We hear lots of concern about global warming and the world's rainforests, though they have even begun to thrive under warming conditions - but what about ancient rainforests, long before the Dawn of Man and the destruction we apparently set into motion just by evolving?
The answer lies in underground coalmines in Illinois.
There lay the remains of the first tropical rainforests to evolve on our planet around 300 million years - when the USA lay on the equator. An amazing feature of the forests is that they are preserved over a vast area. One example covers 10,000 hectares - the size of a city.
The forests were studied by a team led by Dr Howard Falcon-Lang of the University of Bristol and scientists from the Smithsonian Institution and the Illinois Geological Survey and the research was publicized at "Climate change in the past: the latest evidence from fossil plants and animals" at the BA Festival of Science in Liverpool on September 8th.
The talk by Bristol University scientist, Dr Falcon-Lang, and supported by the Palaeontological Association, will discuss global warming and ancient rainforests and will build on the discovery of fossil rainforests found under Illinois since 2005.
The fossil forests grew at a time when the Earth was experiencing an intense period of global warming. Some of the fossil forests pre-date the warming and others grew after the climate shift. Studies of successive forests show that the tropical rainforests underwent dramatic collapse following climate change. Weedy ferns abruptly replaced the towering club-moss rainforests that had formerly existed before warming began.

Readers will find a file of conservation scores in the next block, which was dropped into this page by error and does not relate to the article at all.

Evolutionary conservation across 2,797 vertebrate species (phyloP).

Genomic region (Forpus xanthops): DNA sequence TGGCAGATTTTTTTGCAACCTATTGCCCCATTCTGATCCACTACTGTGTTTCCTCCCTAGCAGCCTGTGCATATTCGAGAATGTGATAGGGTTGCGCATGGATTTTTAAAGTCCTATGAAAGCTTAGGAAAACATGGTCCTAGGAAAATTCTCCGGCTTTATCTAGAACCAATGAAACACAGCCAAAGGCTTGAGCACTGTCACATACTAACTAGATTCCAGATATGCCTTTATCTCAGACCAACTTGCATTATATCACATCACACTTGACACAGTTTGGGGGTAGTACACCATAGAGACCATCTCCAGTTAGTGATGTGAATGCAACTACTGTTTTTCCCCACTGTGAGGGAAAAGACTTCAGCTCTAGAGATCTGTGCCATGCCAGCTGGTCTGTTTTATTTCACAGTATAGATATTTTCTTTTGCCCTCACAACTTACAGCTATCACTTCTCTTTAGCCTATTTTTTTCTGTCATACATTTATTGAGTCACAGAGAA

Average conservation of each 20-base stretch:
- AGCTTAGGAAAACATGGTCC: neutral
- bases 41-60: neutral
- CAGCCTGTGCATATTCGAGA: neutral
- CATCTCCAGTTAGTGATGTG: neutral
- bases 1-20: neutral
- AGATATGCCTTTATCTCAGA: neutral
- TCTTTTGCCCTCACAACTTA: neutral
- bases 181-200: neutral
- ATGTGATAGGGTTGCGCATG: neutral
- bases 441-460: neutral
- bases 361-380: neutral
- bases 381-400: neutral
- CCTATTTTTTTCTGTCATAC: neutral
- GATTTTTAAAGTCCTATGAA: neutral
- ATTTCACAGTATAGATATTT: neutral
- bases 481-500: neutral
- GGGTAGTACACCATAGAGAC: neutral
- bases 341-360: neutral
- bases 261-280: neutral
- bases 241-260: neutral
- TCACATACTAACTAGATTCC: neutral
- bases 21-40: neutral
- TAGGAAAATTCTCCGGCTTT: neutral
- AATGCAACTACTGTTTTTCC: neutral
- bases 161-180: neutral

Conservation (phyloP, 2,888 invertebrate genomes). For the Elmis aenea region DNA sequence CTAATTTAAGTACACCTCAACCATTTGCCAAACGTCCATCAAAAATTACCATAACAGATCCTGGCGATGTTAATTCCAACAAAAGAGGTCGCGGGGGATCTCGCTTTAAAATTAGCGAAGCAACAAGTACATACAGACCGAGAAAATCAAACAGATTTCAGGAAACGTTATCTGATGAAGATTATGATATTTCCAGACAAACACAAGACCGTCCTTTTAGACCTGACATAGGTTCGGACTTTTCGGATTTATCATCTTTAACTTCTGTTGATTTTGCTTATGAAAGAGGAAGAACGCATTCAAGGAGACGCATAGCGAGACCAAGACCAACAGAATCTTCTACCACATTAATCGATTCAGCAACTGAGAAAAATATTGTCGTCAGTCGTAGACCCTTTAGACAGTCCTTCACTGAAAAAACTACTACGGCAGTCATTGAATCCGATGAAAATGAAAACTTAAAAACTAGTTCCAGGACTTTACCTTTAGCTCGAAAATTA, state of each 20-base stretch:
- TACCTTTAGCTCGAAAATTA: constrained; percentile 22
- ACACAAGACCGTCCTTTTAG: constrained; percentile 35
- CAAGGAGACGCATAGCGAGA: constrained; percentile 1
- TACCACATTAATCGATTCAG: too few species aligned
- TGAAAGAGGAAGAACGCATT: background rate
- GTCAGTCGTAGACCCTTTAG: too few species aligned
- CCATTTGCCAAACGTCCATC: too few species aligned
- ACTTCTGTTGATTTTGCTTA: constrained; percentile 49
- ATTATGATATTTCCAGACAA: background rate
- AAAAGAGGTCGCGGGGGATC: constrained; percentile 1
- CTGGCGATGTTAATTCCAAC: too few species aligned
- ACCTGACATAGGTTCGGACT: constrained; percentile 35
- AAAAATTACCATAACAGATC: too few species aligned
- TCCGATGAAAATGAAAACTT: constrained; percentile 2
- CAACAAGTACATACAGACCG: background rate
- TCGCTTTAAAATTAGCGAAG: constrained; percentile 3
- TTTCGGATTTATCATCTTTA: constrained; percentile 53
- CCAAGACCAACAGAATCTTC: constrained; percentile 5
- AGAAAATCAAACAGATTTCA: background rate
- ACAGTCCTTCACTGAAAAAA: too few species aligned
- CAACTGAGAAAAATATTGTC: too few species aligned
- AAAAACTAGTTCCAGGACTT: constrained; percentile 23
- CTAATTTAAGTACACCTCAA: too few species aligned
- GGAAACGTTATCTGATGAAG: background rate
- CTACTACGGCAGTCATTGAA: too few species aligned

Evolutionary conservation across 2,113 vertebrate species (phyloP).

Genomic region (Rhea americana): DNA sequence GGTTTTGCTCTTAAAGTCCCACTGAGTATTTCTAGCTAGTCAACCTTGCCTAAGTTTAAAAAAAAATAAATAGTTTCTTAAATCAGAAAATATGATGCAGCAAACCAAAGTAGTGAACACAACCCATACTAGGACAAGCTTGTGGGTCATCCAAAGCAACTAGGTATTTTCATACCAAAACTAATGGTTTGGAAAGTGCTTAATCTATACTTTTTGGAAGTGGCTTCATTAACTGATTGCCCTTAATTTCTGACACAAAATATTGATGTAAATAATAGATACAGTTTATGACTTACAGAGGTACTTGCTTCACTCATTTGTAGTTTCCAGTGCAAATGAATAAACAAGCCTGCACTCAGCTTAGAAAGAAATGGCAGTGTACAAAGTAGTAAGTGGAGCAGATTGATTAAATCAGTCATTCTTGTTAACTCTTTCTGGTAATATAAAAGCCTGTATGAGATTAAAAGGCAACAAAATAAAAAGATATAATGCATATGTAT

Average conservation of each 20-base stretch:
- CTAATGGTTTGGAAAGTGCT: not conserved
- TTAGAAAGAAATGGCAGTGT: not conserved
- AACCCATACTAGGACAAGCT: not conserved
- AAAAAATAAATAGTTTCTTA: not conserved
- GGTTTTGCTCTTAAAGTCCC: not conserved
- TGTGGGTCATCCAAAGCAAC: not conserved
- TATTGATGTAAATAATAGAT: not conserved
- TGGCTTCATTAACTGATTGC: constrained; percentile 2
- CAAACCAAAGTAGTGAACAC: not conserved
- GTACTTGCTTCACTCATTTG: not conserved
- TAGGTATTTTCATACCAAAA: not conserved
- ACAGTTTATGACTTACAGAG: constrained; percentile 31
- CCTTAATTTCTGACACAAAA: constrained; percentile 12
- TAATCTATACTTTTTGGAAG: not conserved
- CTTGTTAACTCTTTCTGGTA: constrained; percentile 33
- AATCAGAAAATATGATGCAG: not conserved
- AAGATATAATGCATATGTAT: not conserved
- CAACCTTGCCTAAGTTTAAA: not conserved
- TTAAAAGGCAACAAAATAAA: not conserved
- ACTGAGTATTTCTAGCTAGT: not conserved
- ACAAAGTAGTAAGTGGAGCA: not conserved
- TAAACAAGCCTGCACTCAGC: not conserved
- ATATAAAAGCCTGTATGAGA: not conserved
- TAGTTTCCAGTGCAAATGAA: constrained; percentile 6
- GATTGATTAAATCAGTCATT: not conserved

Dr Falcon-Lang in the Department of Earth Sciences said: ‘It was a truly amazing experience. We explored underground mines on foot and discovered spectacular fossils by the light of our lamps.’
He added, ‘In my talk I will discuss how global warming led to the demise of these rainforests 300 million years ago and what that might mean for the future of rainforests on our planet.’
Work funded by the Natural Environment Research Council over the next five years will further examine exactly how and why this rainforest extinction happened. Understanding how the first rainforests responded to global warming will doubtless shed light on how climate change will affect rainforests like the Amazon in the future.
BA Festival of Science event: Global warming and ancient rainforests by Dr Howard Falcon-Lang at the University of Bristol and supported by the Palaeontological Association, Monday 8 September 2008 at Lecture Theatre C, University Lecture Rooms Building, (ULRB), University of Liverpool, Central Campus, Liverpool at 12 noon.